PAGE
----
May 05, 2005
Resonate and Siebel load balancing
Load balancing for web applications is a critical piece of most companies infrastructure, and pretty well established in terms of techniques and products. Load balancing for Enterprise applications such as Siebel is much more of a special science. As this article shows, to monitor areas that actually matter takes quite some effort. Resonate is going away in the newer versions of Siebel, replaced with a Siebel provided load balancer. But Resonate-Siebel is still used in thousands of Siebel sites and needs a further look.
Siebel has generally relied on Resonate Load Balancing software. Resonate is kind of a black box to most of us in the Siebel community. The theory is relatively simple: requests come from a Siebel Client, it is routed to the Web Server (sometimes with HTTP load balancers prior to the web server). Then the request goes to the Siebel Gateway server into Resonate, and Resonate decides which Siebel Application server to route the request to.
Internally, Resonate uses some logic to decide which Siebel Application server to route requests to. Resonate refers to the information it stores about the Siebel application servers and processes as Rules. It stores one Resonate Rule per Siebel Process that is load balanced. For example, a typical Siebel Component, such as eCommObjMgr may have 4 processes , depending on the configuration of the Siebel server.
So, how would your monitor this system? Well, there are a couple of points. One, you want to make sure your Resonate Service is running. That's pretty standard monitoring. Where the real application specific stuff comes is in parsing the Resonate Agent Rules files. What you're basically monitoring for is "stale rules" in Resonate. A stale rule is when Resonate has a process listed in its rules file, but that process doesn't actually exist in the Siebel server. You also want to monitor that your Siebel component is Avalible, and that is not so easy.
So, it becomes kind of complicated to monitor Resonate, and compare the number or rules with the number of Siebel processes. It is hard because there isn't standardized source of information for any of these points important application points. As is endemic in Enterpise software applications, each system stores it's operation information in proprietary silo's, not designed for monitoring. That is where VA2 comes in. Basically, VA2 tracks all the processes and Components for the Siebel servers, and in adition it tracks the number of processes per Siebel component. Here is a screen shot of Siebel Server information stored in VA2. There is a column called Running MTS Procs in the Siebel Server, this tells you how many actual processes are currently running for that Siebel Component. Resonate stores its rules in a format that looks like this. So the challenge for VA2 was to parse and agregrate the number of rules, one per process, and store it in tables that could represent per Siebel Server the number of resonate rules. When said and done, this is VA2 capture of Resonate rules, seen through the MMC.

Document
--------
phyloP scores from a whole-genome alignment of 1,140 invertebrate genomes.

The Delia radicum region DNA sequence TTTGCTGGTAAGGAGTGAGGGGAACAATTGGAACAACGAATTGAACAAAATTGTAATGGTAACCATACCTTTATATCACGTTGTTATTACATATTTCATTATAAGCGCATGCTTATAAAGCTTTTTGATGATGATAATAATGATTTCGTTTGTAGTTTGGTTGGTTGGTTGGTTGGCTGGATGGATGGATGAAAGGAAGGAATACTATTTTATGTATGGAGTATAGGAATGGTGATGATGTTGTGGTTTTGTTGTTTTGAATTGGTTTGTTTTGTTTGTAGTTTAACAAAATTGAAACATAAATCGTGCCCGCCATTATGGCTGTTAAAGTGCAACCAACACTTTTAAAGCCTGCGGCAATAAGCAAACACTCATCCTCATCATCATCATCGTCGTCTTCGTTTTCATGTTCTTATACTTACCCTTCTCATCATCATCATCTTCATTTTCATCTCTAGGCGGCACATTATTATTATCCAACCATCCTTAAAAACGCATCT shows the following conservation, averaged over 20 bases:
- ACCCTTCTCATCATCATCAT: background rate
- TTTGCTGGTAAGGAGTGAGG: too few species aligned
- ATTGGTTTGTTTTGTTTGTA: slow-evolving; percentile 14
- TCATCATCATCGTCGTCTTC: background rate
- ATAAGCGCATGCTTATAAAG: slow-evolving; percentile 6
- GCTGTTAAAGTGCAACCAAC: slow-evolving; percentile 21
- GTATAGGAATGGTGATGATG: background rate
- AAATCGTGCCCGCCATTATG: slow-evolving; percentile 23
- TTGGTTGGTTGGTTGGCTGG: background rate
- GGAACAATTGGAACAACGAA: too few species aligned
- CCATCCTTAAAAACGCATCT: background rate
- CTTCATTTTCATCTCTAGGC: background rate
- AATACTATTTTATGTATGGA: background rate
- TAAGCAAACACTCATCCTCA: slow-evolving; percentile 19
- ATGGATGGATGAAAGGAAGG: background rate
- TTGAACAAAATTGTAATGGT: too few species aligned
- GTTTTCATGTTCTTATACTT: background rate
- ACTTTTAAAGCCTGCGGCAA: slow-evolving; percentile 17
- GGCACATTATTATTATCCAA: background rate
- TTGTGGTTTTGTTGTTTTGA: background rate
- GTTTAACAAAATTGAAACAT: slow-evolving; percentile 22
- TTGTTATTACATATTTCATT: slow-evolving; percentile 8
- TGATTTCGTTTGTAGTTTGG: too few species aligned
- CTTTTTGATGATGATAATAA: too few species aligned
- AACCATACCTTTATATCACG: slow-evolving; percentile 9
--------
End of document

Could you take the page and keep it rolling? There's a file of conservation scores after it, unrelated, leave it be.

So, once the data of Resonate is captured, in terms of how many Rules there are, and VA2 already stores information about specific Siebel Servers and how many processes there are, comparing the two together isn't too hard using VA2. It isn't too easy either! The main issue is that Resonate stores it's Siebel Server information with IP addresses, where as Siebel stores it's server information with Siebel server names. On top of that, the components that Resonate stores in it's Agent-Rules file are lower case, whereas Siebel Component names are upper case. However, none of these problems were insurmountable, and after writing some libraries, users of VA2 can easily monitor Resonate to compare in real time the number of Resonate rules with the number of Siebel processes. And of course features such as monitoring the NT Services and Siebel component availiblity comes built in.
Here are some of the methods provide by VA2 to do that. The main one is:
my @listofcomps = ("srbroker","ecommobjmgr");
$resonaterror = $resonate->rulecomparison_nomap($siebsrvr,@listofcomps);
This one will return errors for any components that the number of Siebel process do not match the number of resonate rules for that component in the Siebel enterprise. Running that as a VA2 Analyiss Rule is a usefull tool for monitoring Resonates behaviour. Below are a list of some of the methods that can be used independently to track and monitor Resonate performance.
totalrules(gateway) #returns total # for rules for gateway
rulesforcomponent(component) #returns number of rules per component accross all resonate servers
rulesforserver(ipaddress) #returns number of rules for ipaddress
rulesforservercomponent(ipaddress,component) #returns number of rules for ip/component combo
Siebel Server based:
activeforappsrvrcomp(siebelserver,component) #returns the active process component for siebelserver
activeprocsforservercomplist(siebelserver,@listofcomponents) # returns active processes for list of components for appserver
activeprocsenterprisecomplist(@listofcomponenents) # returns total number of active processes for all appservers in siebel enterprise for the listofcomponents
So, to make VA2 compatible with Resonate, a custom table was added to store Resonate